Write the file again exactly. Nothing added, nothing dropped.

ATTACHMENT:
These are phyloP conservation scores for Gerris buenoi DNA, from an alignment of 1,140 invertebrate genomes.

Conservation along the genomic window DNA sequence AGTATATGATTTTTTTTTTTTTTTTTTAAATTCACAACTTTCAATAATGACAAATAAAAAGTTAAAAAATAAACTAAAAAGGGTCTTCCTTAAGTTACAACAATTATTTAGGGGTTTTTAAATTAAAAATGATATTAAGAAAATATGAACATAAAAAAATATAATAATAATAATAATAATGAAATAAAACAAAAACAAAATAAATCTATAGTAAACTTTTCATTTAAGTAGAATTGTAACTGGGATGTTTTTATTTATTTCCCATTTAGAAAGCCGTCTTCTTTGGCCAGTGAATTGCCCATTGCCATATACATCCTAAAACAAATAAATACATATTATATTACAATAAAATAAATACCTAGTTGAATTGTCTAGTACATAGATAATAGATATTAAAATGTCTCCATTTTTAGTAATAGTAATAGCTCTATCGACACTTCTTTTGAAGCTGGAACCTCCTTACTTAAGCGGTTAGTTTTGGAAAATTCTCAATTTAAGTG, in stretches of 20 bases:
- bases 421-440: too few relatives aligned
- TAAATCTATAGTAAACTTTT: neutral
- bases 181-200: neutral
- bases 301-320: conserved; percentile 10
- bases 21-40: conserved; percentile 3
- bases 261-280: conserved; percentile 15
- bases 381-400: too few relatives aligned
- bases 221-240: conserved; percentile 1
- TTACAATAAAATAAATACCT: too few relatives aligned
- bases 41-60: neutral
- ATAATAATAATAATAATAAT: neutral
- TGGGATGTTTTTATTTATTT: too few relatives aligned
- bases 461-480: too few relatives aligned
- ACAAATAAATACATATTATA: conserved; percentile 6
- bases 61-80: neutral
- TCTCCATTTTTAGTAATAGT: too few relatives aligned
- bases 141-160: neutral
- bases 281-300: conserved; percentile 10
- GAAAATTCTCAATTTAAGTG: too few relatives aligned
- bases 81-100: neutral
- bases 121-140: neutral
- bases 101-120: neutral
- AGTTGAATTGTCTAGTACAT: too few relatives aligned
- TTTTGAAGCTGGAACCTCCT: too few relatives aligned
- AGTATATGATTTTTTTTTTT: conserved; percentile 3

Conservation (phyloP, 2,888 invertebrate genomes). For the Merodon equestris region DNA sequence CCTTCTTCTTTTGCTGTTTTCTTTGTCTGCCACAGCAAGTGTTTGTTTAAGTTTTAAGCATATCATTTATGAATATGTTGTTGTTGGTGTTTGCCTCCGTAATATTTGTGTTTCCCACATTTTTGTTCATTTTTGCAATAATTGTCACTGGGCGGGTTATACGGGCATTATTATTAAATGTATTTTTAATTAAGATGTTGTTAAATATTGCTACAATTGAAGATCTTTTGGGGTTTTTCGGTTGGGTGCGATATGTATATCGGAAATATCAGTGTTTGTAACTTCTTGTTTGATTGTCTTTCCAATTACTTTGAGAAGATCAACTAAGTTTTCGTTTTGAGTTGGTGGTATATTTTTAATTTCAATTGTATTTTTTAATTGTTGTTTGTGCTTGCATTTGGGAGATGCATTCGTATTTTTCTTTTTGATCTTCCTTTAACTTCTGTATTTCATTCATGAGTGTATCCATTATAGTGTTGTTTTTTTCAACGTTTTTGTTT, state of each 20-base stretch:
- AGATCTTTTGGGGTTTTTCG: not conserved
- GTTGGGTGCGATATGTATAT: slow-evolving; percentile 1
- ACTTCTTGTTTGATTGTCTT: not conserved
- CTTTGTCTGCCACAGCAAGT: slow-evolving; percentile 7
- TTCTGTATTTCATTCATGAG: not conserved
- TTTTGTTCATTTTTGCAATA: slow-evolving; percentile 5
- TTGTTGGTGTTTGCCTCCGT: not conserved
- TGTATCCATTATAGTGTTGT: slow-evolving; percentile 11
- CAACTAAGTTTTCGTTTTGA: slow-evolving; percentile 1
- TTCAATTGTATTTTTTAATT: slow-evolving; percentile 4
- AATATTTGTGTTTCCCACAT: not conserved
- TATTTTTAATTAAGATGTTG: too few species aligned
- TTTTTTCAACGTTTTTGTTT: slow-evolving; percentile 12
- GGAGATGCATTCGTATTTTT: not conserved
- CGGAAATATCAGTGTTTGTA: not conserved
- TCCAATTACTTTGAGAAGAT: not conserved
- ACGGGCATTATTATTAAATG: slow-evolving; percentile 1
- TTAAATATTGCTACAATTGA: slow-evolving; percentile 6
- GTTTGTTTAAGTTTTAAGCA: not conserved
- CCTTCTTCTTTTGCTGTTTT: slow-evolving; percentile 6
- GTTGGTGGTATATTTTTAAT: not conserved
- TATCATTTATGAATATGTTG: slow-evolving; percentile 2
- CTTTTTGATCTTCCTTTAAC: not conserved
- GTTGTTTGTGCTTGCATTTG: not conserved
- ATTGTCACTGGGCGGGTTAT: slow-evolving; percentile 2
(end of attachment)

These are phyloP conservation scores for Gerris buenoi DNA, from an alignment of 1,140 invertebrate genomes.

Conservation along the genomic window DNA sequence AGTATATGATTTTTTTTTTTTTTTTTTAAATTCACAACTTTCAATAATGACAAATAAAAAGTTAAAAAATAAACTAAAAAGGGTCTTCCTTAAGTTACAACAATTATTTAGGGGTTTTTAAATTAAAAATGATATTAAGAAAATATGAACATAAAAAAATATAATAATAATAATAATAATGAAATAAAACAAAAACAAAATAAATCTATAGTAAACTTTTCATTTAAGTAGAATTGTAACTGGGATGTTTTTATTTATTTCCCATTTAGAAAGCCGTCTTCTTTGGCCAGTGAATTGCCCATTGCCATATACATCCTAAAACAAATAAATACATATTATATTACAATAAAATAAATACCTAGTTGAATTGTCTAGTACATAGATAATAGATATTAAAATGTCTCCATTTTTAGTAATAGTAATAGCTCTATCGACACTTCTTTTGAAGCTGGAACCTCCTTACTTAAGCGGTTAGTTTTGGAAAATTCTCAATTTAAGTG, in stretches of 20 bases:
- bases 421-440: too few relatives aligned
- TAAATCTATAGTAAACTTTT: neutral
- bases 181-200: neutral
- bases 301-320: conserved; percentile 10
- bases 21-40: conserved; percentile 3
- bases 261-280: conserved; percentile 15
- bases 381-400: too few relatives aligned
- bases 221-240: conserved; percentile 1
- TTACAATAAAATAAATACCT: too few relatives aligned
- bases 41-60: neutral
- ATAATAATAATAATAATAAT: neutral
- TGGGATGTTTTTATTTATTT: too few relatives aligned
- bases 461-480: too few relatives aligned
- ACAAATAAATACATATTATA: conserved; percentile 6
- bases 61-80: neutral
- TCTCCATTTTTAGTAATAGT: too few relatives aligned
- bases 141-160: neutral
- bases 281-300: conserved; percentile 10
- GAAAATTCTCAATTTAAGTG: too few relatives aligned
- bases 81-100: neutral
- bases 121-140: neutral
- bases 101-120: neutral
- AGTTGAATTGTCTAGTACAT: too few relatives aligned
- TTTTGAAGCTGGAACCTCCT: too few relatives aligned
- AGTATATGATTTTTTTTTTT: conserved; percentile 3

Conservation (phyloP, 2,888 invertebrate genomes). For the Merodon equestris region DNA sequence CCTTCTTCTTTTGCTGTTTTCTTTGTCTGCCACAGCAAGTGTTTGTTTAAGTTTTAAGCATATCATTTATGAATATGTTGTTGTTGGTGTTTGCCTCCGTAATATTTGTGTTTCCCACATTTTTGTTCATTTTTGCAATAATTGTCACTGGGCGGGTTATACGGGCATTATTATTAAATGTATTTTTAATTAAGATGTTGTTAAATATTGCTACAATTGAAGATCTTTTGGGGTTTTTCGGTTGGGTGCGATATGTATATCGGAAATATCAGTGTTTGTAACTTCTTGTTTGATTGTCTTTCCAATTACTTTGAGAAGATCAACTAAGTTTTCGTTTTGAGTTGGTGGTATATTTTTAATTTCAATTGTATTTTTTAATTGTTGTTTGTGCTTGCATTTGGGAGATGCATTCGTATTTTTCTTTTTGATCTTCCTTTAACTTCTGTATTTCATTCATGAGTGTATCCATTATAGTGTTGTTTTTTTCAACGTTTTTGTTT, state of each 20-base stretch:
- AGATCTTTTGGGGTTTTTCG: not conserved
- GTTGGGTGCGATATGTATAT: slow-evolving; percentile 1
- ACTTCTTGTTTGATTGTCTT: not conserved
- CTTTGTCTGCCACAGCAAGT: slow-evolving; percentile 7
- TTCTGTATTTCATTCATGAG: not conserved
- TTTTGTTCATTTTTGCAATA: slow-evolving; percentile 5
- TTGTTGGTGTTTGCCTCCGT: not conserved
- TGTATCCATTATAGTGTTGT: slow-evolving; percentile 11
- CAACTAAGTTTTCGTTTTGA: slow-evolving; percentile 1
- TTCAATTGTATTTTTTAATT: slow-evolving; percentile 4
- AATATTTGTGTTTCCCACAT: not conserved
- TATTTTTAATTAAGATGTTG: too few species aligned
- TTTTTTCAACGTTTTTGTTT: slow-evolving; percentile 12
- GGAGATGCATTCGTATTTTT: not conserved
- CGGAAATATCAGTGTTTGTA: not conserved
- TCCAATTACTTTGAGAAGAT: not conserved
- ACGGGCATTATTATTAAATG: slow-evolving; percentile 1
- TTAAATATTGCTACAATTGA: slow-evolving; percentile 6
- GTTTGTTTAAGTTTTAAGCA: not conserved
- CCTTCTTCTTTTGCTGTTTT: slow-evolving; percentile 6
- GTTGGTGGTATATTTTTAAT: not conserved
- TATCATTTATGAATATGTTG: slow-evolving; percentile 2
- CTTTTTGATCTTCCTTTAAC: not conserved
- GTTGTTTGTGCTTGCATTTG: not conserved
- ATTGTCACTGGGCGGGTTAT: slow-evolving; percentile 2